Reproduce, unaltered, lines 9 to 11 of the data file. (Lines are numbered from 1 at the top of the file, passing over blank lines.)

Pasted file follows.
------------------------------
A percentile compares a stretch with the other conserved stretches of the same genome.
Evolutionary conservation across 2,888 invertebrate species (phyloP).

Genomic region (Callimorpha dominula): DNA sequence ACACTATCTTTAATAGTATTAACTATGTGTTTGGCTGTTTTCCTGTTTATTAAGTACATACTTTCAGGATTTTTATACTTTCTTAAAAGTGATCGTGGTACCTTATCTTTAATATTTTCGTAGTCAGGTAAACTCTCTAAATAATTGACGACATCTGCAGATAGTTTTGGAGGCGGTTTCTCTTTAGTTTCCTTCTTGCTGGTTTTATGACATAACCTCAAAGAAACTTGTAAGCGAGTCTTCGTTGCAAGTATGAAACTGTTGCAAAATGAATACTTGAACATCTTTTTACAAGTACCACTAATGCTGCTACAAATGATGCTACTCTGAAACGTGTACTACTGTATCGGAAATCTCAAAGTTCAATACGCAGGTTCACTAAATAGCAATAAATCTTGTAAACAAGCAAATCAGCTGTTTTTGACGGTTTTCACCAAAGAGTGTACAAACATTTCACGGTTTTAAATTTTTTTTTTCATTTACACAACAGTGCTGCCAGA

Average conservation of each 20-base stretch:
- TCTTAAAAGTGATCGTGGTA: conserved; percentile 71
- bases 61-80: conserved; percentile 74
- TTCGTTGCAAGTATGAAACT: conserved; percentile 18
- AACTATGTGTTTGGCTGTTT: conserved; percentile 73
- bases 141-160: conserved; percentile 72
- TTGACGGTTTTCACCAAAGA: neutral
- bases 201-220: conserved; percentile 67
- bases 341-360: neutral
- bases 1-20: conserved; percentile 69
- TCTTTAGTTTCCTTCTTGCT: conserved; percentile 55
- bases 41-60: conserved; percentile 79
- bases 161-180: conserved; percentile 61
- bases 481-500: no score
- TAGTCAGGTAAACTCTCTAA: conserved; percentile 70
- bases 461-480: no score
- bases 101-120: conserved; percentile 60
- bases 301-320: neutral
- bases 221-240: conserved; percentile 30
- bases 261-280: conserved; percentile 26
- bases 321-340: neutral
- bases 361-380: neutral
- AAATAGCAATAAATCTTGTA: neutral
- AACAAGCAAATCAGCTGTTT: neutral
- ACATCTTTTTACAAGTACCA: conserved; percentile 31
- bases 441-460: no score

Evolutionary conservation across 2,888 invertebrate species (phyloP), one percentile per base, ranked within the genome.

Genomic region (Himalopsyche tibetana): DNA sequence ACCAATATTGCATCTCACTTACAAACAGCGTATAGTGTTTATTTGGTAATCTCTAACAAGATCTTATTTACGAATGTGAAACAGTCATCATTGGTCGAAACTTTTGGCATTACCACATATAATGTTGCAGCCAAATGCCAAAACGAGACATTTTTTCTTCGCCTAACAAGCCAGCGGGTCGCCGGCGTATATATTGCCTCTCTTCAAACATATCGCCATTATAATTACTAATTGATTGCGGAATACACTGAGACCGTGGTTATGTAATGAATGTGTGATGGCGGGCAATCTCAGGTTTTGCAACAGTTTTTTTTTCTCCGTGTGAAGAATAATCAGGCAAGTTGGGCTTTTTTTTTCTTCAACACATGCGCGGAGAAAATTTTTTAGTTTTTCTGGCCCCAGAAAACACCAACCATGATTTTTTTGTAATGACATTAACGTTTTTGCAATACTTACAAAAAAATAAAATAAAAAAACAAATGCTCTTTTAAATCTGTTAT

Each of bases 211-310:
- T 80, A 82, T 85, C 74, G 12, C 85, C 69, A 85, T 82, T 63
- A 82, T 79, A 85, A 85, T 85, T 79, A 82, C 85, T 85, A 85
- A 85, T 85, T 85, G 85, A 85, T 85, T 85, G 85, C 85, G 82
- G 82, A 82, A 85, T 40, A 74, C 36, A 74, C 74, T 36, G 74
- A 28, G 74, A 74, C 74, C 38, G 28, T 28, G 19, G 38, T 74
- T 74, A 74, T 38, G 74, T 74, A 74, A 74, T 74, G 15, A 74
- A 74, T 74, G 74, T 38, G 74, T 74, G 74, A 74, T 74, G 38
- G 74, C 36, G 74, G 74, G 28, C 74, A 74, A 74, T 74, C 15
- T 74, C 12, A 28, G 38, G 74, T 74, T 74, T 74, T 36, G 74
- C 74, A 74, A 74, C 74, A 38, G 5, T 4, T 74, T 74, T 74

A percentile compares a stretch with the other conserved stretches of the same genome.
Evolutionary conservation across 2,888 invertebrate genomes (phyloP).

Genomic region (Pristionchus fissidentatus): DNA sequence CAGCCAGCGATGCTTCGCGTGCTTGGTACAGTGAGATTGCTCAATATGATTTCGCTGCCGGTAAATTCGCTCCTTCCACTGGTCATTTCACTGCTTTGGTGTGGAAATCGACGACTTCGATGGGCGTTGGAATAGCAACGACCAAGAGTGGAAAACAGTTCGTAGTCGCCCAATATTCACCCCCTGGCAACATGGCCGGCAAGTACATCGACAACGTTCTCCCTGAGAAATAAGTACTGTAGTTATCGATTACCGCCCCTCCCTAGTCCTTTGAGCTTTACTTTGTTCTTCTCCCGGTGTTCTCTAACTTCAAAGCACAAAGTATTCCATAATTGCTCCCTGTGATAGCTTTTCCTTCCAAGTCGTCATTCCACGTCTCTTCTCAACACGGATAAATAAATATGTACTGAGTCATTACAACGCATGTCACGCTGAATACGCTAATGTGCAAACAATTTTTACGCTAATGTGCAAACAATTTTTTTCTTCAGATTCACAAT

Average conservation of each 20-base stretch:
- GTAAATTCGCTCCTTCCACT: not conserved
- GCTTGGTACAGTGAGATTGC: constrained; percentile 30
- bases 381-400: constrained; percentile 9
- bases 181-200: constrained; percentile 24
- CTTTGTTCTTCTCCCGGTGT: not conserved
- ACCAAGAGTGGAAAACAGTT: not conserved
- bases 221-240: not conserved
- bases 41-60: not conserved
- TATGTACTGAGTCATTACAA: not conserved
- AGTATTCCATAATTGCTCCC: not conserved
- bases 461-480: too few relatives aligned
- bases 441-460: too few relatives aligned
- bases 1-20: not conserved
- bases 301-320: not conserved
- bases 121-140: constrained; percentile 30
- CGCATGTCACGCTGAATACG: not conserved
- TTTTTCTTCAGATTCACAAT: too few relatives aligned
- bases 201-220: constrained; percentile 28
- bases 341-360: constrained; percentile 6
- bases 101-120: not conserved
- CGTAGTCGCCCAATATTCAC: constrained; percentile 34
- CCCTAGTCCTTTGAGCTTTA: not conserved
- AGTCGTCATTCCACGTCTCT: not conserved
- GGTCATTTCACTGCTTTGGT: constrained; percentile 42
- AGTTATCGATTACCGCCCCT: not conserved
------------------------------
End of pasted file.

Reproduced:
- bases 141-160: conserved; percentile 72
- TTGACGGTTTTCACCAAAGA: neutral
- bases 201-220: conserved; percentile 67